Let’s put Alyx’s task into perspective. Alyx had already picked up two passes in the first round, so she couldn’t force a tiebreak. 9 for 22 would not be enough. This put the target at 10. Now, once that GK target is set in double figures, then funny things can happen. The way that Alyx started her round I was fairly sure that she’d get there with maybe 15 or 20 seconds to spare. But if Jonathan’s round was like Adam’s from a fortnight ago, then Alyx’s was like Nicky’s from the same show. In terms of tactics I think she did nothing wrong. She got a run of questions to which she didn’t know the answer once she’d scored 19, and then when that happens what can you do but guess? Sometimes this will work, sometimes it won’t – this time it didn’t. In the end, Alyx took her total to 20.

So, well done Jonathan. Speaking as a recidivist myself, I ‘ve got a lot of time for anyone who gets close to a win first time round, so comes back and gives it another lash. Good luck in the semis. 

The Details

Alyx Weston
Green Wing
13
2
7
4
20
6
Hammad Hassan
Rumi
10
0
7
5
17
5
Jonathan Frere
Julius Caesar
10
0
12
0
22
0
Matt Jackson
Lancashire County Cricket Club
9
2
12
3
21
5


3 comments:

neil wright said...

You mention that Julius Caesar is a good old, traditional sort of Mastermind subject. Perhaps this might have something to do with the fact that it was my first round subject back in 1978 and I was able to take it again in the final that year. As a result I find myself inclined to take an almost proprietorial interest in the subject.

I know that it has been taken at least once more since then. On that occasion, I had no warning it was coming up and found I couldn't recall as much of the detail as I would have liked. This time I was able to glance at my notes from 1978 beforehand, although I found they were far too detailed and I could only manage to get halfway through in the time I had available. As a result I managed to score 9 on Jonathan's questions. It was interesting to note that at least four of the questions this time were pretty much repeats of ones I was asked back then. However, I suppose there are only so many things you can ask.

Londinius said...

Hello Neil
Yes, it's certainly true, Julius Caesar hasn't been up to much since 1978!
Alright, my earliest appearance on MM was only 11 years ago, and to the best of my knowledge only the first subject, the Modern Summer Olympic Games - has recurred - twice I think. But yes, you do end up paying it special attention.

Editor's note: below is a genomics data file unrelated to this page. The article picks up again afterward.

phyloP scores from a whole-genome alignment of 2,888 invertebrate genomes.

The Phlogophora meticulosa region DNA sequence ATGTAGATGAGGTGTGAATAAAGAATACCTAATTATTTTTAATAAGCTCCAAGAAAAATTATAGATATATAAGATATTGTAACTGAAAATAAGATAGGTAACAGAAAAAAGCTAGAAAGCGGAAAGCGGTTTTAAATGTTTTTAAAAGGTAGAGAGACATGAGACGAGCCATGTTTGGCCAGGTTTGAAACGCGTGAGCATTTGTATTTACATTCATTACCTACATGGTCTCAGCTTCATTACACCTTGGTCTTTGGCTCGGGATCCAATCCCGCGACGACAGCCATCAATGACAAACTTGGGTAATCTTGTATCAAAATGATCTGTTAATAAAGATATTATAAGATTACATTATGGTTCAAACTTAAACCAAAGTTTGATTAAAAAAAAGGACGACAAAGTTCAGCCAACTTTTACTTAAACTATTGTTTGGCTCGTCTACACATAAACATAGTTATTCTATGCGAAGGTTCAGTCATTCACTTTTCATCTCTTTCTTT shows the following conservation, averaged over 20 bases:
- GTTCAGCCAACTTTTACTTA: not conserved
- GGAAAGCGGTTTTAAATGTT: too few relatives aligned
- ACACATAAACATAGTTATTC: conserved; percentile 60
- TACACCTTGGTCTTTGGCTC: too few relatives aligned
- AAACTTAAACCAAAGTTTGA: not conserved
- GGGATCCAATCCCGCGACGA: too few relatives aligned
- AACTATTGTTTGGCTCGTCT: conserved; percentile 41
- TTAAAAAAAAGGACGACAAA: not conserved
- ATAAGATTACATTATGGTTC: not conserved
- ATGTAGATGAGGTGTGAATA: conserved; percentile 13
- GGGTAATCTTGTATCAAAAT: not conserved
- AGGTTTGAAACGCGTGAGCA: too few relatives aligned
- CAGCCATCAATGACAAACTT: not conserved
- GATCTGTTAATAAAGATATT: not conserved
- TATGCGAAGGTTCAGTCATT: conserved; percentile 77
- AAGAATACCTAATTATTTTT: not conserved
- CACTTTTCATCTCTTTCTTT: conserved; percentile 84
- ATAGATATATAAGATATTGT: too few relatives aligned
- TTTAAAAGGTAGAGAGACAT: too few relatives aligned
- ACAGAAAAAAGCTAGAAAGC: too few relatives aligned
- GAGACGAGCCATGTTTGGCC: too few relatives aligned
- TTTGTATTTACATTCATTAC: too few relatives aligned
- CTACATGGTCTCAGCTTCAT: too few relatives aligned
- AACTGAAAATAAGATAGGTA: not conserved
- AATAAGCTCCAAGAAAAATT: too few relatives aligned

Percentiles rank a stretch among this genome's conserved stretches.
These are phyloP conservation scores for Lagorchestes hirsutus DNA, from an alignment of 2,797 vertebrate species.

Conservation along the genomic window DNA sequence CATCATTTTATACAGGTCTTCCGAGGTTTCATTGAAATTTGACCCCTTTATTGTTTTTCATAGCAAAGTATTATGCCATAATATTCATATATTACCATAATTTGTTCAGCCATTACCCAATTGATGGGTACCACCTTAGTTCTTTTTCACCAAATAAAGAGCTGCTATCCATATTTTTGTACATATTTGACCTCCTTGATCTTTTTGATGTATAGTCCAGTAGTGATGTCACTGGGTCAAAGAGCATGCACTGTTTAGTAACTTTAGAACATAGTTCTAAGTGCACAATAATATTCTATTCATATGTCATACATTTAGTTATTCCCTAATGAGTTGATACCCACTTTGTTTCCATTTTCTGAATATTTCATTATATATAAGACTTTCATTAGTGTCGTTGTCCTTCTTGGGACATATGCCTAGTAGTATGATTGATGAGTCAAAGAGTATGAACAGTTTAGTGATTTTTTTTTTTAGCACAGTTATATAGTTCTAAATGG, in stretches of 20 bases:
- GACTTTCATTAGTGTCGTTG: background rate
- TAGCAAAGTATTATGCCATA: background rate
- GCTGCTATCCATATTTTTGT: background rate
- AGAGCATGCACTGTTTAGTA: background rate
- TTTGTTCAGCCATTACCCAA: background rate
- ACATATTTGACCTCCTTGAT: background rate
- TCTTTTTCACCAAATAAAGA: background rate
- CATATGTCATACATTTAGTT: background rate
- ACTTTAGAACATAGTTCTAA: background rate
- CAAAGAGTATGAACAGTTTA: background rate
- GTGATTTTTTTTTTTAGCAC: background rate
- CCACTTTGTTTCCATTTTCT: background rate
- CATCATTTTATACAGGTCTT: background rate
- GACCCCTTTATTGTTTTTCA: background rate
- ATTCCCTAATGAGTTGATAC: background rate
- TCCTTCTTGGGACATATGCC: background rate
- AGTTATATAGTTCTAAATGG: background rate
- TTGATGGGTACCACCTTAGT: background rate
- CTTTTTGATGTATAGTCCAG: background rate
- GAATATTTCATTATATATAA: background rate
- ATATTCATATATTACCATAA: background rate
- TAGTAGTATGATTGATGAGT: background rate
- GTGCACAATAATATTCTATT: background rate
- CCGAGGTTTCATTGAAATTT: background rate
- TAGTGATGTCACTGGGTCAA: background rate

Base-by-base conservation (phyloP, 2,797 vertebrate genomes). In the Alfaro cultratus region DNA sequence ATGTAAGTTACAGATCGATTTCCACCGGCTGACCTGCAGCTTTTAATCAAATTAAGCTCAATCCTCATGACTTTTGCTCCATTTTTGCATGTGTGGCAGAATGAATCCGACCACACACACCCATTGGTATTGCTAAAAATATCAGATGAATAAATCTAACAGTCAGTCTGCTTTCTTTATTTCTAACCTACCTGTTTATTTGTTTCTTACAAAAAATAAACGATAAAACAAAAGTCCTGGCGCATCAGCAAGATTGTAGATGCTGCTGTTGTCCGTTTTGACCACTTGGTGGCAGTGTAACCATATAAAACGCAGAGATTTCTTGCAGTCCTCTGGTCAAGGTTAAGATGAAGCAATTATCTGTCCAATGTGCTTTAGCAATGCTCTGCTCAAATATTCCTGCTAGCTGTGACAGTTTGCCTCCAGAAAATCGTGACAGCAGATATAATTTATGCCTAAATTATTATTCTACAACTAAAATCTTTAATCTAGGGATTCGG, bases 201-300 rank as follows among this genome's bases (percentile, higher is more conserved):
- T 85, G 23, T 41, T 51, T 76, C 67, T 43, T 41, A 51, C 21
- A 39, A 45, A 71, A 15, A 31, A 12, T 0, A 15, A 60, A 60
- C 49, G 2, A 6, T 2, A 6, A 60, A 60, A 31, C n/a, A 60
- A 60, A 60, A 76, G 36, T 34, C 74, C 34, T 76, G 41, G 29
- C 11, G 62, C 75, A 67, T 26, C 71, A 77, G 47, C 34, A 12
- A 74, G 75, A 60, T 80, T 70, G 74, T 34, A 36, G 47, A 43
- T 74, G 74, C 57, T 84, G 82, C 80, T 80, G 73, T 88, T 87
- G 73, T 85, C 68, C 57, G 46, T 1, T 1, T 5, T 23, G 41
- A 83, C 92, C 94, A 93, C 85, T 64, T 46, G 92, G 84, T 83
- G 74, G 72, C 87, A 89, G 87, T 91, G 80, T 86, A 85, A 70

neil wright said...

At the risk of boring people with more ancient history (both figurative and actual) I went back to listen to my audio cassettes (no VCR even, then) of my specialist rounds on Julius Caesar from 1978. There were some observations that may be of interest.

In Jonathan's round last week, I think he managed to get through 14 questions. That is about as much as can be achieved nowadays unless you are very good and/or lucky. In 1978, over the same two minutes allocated, I got through twenty questions on the same subject in both the first round and the final. I didn't even seem to be going all that fast with a number of pauses and hesitations.

The other noticeable thing was the style of questions then, which probably contributed to the pauses. You have to bear in mind that these were being set by experts in their field but not necessarily with any experience of writing quiz questions. Mine were set by a university lecturer and one or two sounded more like exam questions. Consider: "What was Caesar's principal objective at the Conference of Lucca in 55 BC?". Now, I believe he had more than one objective so this almost becomes a matter of opinion even if there is a consensus. There were also questions beginning with How? or Why? which, I believe, are explicitly excluded from Mastermind now. One example: " Why didn't the conspirators against Caesar in 44 BC involve Cicero in their plans?". I looked for all sorts of reasons without success, so passed. The required answer was "Because they thought he might tell someone" which I had considered and rejected as too prosaic. It just goes to show.